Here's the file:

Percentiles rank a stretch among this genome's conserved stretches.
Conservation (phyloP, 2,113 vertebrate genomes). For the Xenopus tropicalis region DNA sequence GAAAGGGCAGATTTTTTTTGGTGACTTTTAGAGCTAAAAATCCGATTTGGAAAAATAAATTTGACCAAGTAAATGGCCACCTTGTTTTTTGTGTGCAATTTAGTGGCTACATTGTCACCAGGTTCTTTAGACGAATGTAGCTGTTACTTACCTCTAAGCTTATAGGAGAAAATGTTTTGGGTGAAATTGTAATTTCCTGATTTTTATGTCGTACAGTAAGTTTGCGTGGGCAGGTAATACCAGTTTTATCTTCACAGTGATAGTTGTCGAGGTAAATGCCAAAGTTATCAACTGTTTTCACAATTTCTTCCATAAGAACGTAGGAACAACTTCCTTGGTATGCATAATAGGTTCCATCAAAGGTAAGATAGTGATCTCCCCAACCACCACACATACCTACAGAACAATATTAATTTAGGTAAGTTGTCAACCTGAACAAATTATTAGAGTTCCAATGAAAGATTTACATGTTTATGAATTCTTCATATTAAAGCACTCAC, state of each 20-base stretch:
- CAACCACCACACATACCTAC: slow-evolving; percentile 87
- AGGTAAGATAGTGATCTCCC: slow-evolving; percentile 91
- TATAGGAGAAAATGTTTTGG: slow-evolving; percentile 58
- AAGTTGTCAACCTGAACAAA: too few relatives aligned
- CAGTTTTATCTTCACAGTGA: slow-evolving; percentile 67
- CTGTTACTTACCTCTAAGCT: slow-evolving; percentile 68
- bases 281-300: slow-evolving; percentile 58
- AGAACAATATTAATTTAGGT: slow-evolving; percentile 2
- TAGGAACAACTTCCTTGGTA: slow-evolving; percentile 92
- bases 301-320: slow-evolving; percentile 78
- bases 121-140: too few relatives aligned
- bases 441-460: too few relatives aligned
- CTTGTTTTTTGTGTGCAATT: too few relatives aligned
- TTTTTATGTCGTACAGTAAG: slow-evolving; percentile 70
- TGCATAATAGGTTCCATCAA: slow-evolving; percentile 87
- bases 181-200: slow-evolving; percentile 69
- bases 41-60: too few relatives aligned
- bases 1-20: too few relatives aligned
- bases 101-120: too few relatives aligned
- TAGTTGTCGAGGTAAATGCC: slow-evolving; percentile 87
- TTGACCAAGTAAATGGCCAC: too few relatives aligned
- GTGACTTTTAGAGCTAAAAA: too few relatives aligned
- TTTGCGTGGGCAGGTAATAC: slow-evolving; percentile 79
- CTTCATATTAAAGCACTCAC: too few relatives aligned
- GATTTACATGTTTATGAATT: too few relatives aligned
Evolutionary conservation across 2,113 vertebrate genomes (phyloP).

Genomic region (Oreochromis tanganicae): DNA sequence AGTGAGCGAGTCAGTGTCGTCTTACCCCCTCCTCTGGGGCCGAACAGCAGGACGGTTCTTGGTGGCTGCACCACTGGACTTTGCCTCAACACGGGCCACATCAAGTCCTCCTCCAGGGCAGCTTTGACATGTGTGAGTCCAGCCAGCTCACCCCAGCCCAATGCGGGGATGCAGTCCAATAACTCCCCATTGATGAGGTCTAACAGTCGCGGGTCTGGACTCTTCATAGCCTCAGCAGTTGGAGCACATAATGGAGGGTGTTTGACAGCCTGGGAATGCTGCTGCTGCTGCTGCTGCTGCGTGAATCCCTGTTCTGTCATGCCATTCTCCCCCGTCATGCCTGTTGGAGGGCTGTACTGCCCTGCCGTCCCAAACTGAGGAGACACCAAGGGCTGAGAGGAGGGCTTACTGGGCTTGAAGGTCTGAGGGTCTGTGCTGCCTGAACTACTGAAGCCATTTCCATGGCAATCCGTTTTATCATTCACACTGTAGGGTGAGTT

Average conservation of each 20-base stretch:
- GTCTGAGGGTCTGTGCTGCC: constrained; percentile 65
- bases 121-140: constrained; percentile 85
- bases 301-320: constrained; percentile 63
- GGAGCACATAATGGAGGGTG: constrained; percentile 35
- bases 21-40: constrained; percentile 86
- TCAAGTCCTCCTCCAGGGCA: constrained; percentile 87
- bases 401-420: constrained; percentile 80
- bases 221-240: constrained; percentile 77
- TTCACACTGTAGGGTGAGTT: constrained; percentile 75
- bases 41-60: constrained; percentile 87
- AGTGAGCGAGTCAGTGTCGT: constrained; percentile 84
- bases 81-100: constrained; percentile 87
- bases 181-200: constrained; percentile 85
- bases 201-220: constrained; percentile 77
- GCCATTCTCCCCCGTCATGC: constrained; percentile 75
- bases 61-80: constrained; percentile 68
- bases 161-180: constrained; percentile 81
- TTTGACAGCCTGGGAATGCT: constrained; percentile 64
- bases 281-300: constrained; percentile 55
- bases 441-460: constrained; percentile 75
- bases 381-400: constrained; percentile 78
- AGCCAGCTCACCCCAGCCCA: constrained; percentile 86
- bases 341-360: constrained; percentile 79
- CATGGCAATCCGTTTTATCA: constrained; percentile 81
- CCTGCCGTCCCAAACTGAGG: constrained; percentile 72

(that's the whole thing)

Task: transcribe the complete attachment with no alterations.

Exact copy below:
Percentiles rank a stretch among this genome's conserved stretches.
Conservation (phyloP, 2,113 vertebrate genomes). For the Xenopus tropicalis region DNA sequence GAAAGGGCAGATTTTTTTTGGTGACTTTTAGAGCTAAAAATCCGATTTGGAAAAATAAATTTGACCAAGTAAATGGCCACCTTGTTTTTTGTGTGCAATTTAGTGGCTACATTGTCACCAGGTTCTTTAGACGAATGTAGCTGTTACTTACCTCTAAGCTTATAGGAGAAAATGTTTTGGGTGAAATTGTAATTTCCTGATTTTTATGTCGTACAGTAAGTTTGCGTGGGCAGGTAATACCAGTTTTATCTTCACAGTGATAGTTGTCGAGGTAAATGCCAAAGTTATCAACTGTTTTCACAATTTCTTCCATAAGAACGTAGGAACAACTTCCTTGGTATGCATAATAGGTTCCATCAAAGGTAAGATAGTGATCTCCCCAACCACCACACATACCTACAGAACAATATTAATTTAGGTAAGTTGTCAACCTGAACAAATTATTAGAGTTCCAATGAAAGATTTACATGTTTATGAATTCTTCATATTAAAGCACTCAC, state of each 20-base stretch:
- CAACCACCACACATACCTAC: slow-evolving; percentile 87
- AGGTAAGATAGTGATCTCCC: slow-evolving; percentile 91
- TATAGGAGAAAATGTTTTGG: slow-evolving; percentile 58
- AAGTTGTCAACCTGAACAAA: too few relatives aligned
- CAGTTTTATCTTCACAGTGA: slow-evolving; percentile 67
- CTGTTACTTACCTCTAAGCT: slow-evolving; percentile 68
- bases 281-300: slow-evolving; percentile 58
- AGAACAATATTAATTTAGGT: slow-evolving; percentile 2
- TAGGAACAACTTCCTTGGTA: slow-evolving; percentile 92
- bases 301-320: slow-evolving; percentile 78
- bases 121-140: too few relatives aligned
- bases 441-460: too few relatives aligned
- CTTGTTTTTTGTGTGCAATT: too few relatives aligned
- TTTTTATGTCGTACAGTAAG: slow-evolving; percentile 70
- TGCATAATAGGTTCCATCAA: slow-evolving; percentile 87
- bases 181-200: slow-evolving; percentile 69
- bases 41-60: too few relatives aligned
- bases 1-20: too few relatives aligned
- bases 101-120: too few relatives aligned
- TAGTTGTCGAGGTAAATGCC: slow-evolving; percentile 87
- TTGACCAAGTAAATGGCCAC: too few relatives aligned
- GTGACTTTTAGAGCTAAAAA: too few relatives aligned
- TTTGCGTGGGCAGGTAATAC: slow-evolving; percentile 79
- CTTCATATTAAAGCACTCAC: too few relatives aligned
- GATTTACATGTTTATGAATT: too few relatives aligned
Evolutionary conservation across 2,113 vertebrate genomes (phyloP).

Genomic region (Oreochromis tanganicae): DNA sequence AGTGAGCGAGTCAGTGTCGTCTTACCCCCTCCTCTGGGGCCGAACAGCAGGACGGTTCTTGGTGGCTGCACCACTGGACTTTGCCTCAACACGGGCCACATCAAGTCCTCCTCCAGGGCAGCTTTGACATGTGTGAGTCCAGCCAGCTCACCCCAGCCCAATGCGGGGATGCAGTCCAATAACTCCCCATTGATGAGGTCTAACAGTCGCGGGTCTGGACTCTTCATAGCCTCAGCAGTTGGAGCACATAATGGAGGGTGTTTGACAGCCTGGGAATGCTGCTGCTGCTGCTGCTGCTGCGTGAATCCCTGTTCTGTCATGCCATTCTCCCCCGTCATGCCTGTTGGAGGGCTGTACTGCCCTGCCGTCCCAAACTGAGGAGACACCAAGGGCTGAGAGGAGGGCTTACTGGGCTTGAAGGTCTGAGGGTCTGTGCTGCCTGAACTACTGAAGCCATTTCCATGGCAATCCGTTTTATCATTCACACTGTAGGGTGAGTT

Average conservation of each 20-base stretch:
- GTCTGAGGGTCTGTGCTGCC: constrained; percentile 65
- bases 121-140: constrained; percentile 85
- bases 301-320: constrained; percentile 63
- GGAGCACATAATGGAGGGTG: constrained; percentile 35
- bases 21-40: constrained; percentile 86
- TCAAGTCCTCCTCCAGGGCA: constrained; percentile 87
- bases 401-420: constrained; percentile 80
- bases 221-240: constrained; percentile 77
- TTCACACTGTAGGGTGAGTT: constrained; percentile 75
- bases 41-60: constrained; percentile 87
- AGTGAGCGAGTCAGTGTCGT: constrained; percentile 84
- bases 81-100: constrained; percentile 87
- bases 181-200: constrained; percentile 85
- bases 201-220: constrained; percentile 77
- GCCATTCTCCCCCGTCATGC: constrained; percentile 75
- bases 61-80: constrained; percentile 68
- bases 161-180: constrained; percentile 81
- TTTGACAGCCTGGGAATGCT: constrained; percentile 64
- bases 281-300: constrained; percentile 55
- bases 441-460: constrained; percentile 75
- bases 381-400: constrained; percentile 78
- AGCCAGCTCACCCCAGCCCA: constrained; percentile 86
- bases 341-360: constrained; percentile 79
- CATGGCAATCCGTTTTATCA: constrained; percentile 81
- CCTGCCGTCCCAAACTGAGG: constrained; percentile 72